Test your backups!  Even the best of us can fall into that trap.  The backup looks good, but if you can’t restore it, you might as well not have one.  That’s why my comment on on-disk backups above.  If you need to restore to a point-in-time, have your transaction logs backed up to disk, but your full backup is on some tape somewhere, you’ll be down for as long as it takes to recover the backup media and get it mounted.  Keep several recent backups and relevant log backups on disk for speedy recovery.

There are some non-SQL files that should be backed up regularly as well.  That includes modified reports and forms dictionaries, FRx SysData folder (if you’re still using FRx, and if you are, why?  …but that’s another topic), Integration Manager database, signature files, Mekorma Stub Library, etc..  CAL usually has these under a server ‘GPShare’ folder, so include that in your backups.

Several final notes and frequently misunderstood items:

  1. Backing up your DYNAMICS database does not back up your data. The DYNAMICS database is the GP system database, but only contains system-level information – users, registration, security, etc.  The actual transactions are in your company database.
  2. When you add a company to Dynamics GP, make sure the company database is included in the backup. I usually set the backups for ‘all user databases’ – that way, if a new company is added, it’s automatically included in the backup.  If you use ‘all user databases’, you’re also covered for Management Reporter and SQL Server Report Server backups.
  3. Check your SQL System backups – Master, Model, and MSDB. With those you can recover your GP SQL users in the event of a rare, but possible, SQL application crash.  Without them, you will have to create new users in SQL to tie back to the GP users.

There is a wealth of information about this, but I have to believe that some people just don’t get it.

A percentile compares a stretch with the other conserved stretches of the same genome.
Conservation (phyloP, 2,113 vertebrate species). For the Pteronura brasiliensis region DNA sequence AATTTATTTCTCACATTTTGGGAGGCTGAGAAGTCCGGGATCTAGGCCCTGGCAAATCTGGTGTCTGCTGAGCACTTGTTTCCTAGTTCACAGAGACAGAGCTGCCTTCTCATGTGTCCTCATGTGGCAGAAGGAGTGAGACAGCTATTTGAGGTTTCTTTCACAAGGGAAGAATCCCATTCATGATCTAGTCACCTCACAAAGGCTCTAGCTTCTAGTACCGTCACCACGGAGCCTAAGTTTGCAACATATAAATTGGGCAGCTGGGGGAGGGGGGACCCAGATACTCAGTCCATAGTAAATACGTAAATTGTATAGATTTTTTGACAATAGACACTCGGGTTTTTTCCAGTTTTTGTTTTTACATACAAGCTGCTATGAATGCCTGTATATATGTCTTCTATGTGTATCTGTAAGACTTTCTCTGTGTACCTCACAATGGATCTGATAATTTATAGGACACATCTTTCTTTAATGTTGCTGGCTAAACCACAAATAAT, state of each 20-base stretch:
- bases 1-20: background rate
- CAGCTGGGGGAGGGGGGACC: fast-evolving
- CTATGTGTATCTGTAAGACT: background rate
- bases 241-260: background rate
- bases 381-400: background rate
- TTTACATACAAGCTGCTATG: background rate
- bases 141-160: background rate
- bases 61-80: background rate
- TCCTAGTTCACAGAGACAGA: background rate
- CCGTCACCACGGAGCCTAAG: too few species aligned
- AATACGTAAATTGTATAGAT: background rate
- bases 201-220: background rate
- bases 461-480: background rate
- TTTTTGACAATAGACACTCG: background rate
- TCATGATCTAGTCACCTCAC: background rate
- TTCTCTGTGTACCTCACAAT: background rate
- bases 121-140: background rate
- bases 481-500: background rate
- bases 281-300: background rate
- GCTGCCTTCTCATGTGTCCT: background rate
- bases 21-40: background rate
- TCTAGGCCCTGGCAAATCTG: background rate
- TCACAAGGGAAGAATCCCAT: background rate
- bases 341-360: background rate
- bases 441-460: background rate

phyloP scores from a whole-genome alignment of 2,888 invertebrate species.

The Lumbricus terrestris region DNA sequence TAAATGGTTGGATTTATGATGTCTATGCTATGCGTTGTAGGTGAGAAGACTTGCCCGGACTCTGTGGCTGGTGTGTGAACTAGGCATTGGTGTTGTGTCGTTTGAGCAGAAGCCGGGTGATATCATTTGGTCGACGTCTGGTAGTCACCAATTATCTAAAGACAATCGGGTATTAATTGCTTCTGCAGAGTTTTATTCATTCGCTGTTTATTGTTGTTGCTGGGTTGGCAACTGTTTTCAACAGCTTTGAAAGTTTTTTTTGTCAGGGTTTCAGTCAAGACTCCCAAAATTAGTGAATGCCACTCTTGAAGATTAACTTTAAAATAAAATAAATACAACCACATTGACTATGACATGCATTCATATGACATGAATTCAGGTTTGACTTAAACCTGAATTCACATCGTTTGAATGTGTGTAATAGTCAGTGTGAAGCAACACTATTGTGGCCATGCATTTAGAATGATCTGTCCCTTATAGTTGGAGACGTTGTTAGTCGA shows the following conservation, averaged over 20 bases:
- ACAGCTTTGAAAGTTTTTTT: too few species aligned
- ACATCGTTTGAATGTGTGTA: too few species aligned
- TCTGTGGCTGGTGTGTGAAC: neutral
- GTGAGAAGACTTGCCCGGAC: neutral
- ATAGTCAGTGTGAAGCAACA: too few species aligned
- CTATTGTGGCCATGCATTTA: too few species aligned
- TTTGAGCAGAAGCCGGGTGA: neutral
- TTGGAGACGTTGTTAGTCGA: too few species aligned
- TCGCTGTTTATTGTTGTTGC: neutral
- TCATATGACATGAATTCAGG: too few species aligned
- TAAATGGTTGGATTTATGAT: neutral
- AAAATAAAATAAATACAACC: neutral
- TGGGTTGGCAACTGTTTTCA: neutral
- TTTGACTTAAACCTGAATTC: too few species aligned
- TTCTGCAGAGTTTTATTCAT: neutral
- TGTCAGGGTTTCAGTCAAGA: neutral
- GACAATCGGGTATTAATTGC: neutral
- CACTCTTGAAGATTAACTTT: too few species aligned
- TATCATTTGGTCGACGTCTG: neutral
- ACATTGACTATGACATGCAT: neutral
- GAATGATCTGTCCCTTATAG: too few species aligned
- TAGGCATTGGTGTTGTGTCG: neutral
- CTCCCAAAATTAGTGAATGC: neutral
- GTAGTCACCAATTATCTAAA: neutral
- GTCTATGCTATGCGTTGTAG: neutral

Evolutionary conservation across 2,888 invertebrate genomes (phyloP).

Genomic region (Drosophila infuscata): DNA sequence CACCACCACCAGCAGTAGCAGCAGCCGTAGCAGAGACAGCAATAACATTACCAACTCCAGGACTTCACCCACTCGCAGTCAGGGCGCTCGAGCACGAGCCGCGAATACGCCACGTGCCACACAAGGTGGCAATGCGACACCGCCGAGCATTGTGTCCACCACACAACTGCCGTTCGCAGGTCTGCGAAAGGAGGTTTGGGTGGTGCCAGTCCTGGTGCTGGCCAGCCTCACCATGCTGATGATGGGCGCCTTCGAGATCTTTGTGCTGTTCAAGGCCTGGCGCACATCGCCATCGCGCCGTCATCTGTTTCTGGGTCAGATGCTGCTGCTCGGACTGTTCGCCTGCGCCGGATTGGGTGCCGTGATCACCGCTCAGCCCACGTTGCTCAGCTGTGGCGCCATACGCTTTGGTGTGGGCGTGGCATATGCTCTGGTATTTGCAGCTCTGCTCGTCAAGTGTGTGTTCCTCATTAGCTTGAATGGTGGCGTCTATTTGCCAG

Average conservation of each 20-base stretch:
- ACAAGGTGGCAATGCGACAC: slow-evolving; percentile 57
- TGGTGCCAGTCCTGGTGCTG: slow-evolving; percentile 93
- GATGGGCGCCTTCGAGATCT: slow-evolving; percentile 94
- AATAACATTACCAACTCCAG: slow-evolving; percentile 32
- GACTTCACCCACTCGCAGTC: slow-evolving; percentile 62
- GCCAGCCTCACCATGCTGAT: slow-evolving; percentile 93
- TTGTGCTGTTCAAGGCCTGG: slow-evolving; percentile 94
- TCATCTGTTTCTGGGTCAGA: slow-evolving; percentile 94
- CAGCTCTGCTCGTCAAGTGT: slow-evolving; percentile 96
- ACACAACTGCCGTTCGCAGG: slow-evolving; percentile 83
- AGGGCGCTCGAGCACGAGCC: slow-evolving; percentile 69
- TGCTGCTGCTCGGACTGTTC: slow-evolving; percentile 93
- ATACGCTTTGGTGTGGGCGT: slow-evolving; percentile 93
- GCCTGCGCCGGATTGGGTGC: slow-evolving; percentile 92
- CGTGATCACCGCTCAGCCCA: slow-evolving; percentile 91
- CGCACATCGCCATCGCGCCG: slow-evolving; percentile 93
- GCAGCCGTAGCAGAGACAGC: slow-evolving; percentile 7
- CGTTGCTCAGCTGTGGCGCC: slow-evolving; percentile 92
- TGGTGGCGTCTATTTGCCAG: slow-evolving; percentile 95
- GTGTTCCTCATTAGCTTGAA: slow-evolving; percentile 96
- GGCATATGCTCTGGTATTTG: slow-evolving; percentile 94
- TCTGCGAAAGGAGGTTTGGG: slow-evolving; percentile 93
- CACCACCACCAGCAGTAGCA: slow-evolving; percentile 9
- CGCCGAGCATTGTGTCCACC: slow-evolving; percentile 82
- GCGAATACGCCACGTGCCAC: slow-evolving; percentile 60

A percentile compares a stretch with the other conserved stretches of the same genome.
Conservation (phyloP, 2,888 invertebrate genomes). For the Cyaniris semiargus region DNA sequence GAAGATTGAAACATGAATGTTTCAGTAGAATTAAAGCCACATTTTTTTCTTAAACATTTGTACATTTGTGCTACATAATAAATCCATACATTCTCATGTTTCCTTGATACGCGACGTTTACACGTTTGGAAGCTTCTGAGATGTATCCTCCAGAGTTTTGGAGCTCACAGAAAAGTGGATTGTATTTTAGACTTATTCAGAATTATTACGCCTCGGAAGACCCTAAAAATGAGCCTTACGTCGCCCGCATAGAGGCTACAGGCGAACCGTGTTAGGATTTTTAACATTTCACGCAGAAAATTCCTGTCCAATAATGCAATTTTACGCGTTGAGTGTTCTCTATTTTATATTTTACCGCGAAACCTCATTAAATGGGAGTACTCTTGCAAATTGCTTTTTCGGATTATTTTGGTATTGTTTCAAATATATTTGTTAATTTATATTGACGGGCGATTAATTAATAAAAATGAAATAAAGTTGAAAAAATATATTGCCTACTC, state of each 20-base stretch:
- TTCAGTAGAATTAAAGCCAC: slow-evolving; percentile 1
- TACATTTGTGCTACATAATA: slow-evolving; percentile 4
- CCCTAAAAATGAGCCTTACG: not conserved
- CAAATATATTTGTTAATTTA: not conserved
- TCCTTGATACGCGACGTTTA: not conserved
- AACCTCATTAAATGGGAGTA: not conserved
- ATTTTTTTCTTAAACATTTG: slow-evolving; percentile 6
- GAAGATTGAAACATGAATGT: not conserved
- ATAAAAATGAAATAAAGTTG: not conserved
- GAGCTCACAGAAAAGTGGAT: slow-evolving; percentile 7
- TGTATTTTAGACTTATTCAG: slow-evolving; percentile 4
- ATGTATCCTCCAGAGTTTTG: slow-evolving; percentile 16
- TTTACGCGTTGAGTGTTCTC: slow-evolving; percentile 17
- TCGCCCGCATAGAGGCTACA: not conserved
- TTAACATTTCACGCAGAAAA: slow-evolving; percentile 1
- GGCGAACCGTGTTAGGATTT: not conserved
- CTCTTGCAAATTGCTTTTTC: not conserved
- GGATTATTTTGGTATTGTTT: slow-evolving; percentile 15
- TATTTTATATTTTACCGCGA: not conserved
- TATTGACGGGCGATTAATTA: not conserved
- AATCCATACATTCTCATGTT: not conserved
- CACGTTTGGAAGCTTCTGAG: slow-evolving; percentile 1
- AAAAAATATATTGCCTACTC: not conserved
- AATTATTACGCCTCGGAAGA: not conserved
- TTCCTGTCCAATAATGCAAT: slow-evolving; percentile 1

Let’s start with the easiest, Simple Recovery mode.  You only have one choice for a restorable backup, and that’s a full backup.  When you back up the database, the log (committed transactions) are truncated, allowing the log file (.ldf) to maintain its smallest available size.  There is no transaction log backup for point-in-time restore, so you restore from latest backup.  SQL Express only runs in Simple Recovery mode.

In Full Recovery, you back up the complete database (full backup), but you MUST also back up the transaction log.  If you do not run periodic Transaction Log backups, the log file (.ldf) will continue to grow until it either reaches a preset limit or (more often) fills the drive.  The Transaction Log backup is what clears and truncates the log.  For restoring, you would need the last full backup plus any transaction logs up to the point of desired recovery.

Companies who use a software-specific backup agent for SQL backups are most commonly running full backups to their tape, the cloud, or other media.  If your database is set for Full recovery, you must back up the Transaction Log as well either to the same destination using the agent, or set up a SQL job to back up the log separately.  If this is the case, you would restore from full tape backup then any subsequent transaction log backups to the point of desired recovery.

I’ve seen too many cases where a company will choose a full recovery model to minimize data re-entry in the event of drive or human error, but then only runs full backups to external media.  The result?  A huge log file, or a drive that is out of space, stopping any additional data input until the condition is corrected.

Instructions for fixing full drives are available from Microsoft and many other sites, so I will not cover them here.

If you’re not certain what your database settings are for each of your databases, run this query in SQL 2005 or later:

select name, DATABASEPROPERTYEX(name, ‘Recovery’) Model from sys.databases

Bottom line, use the right backup for your recovery model and method.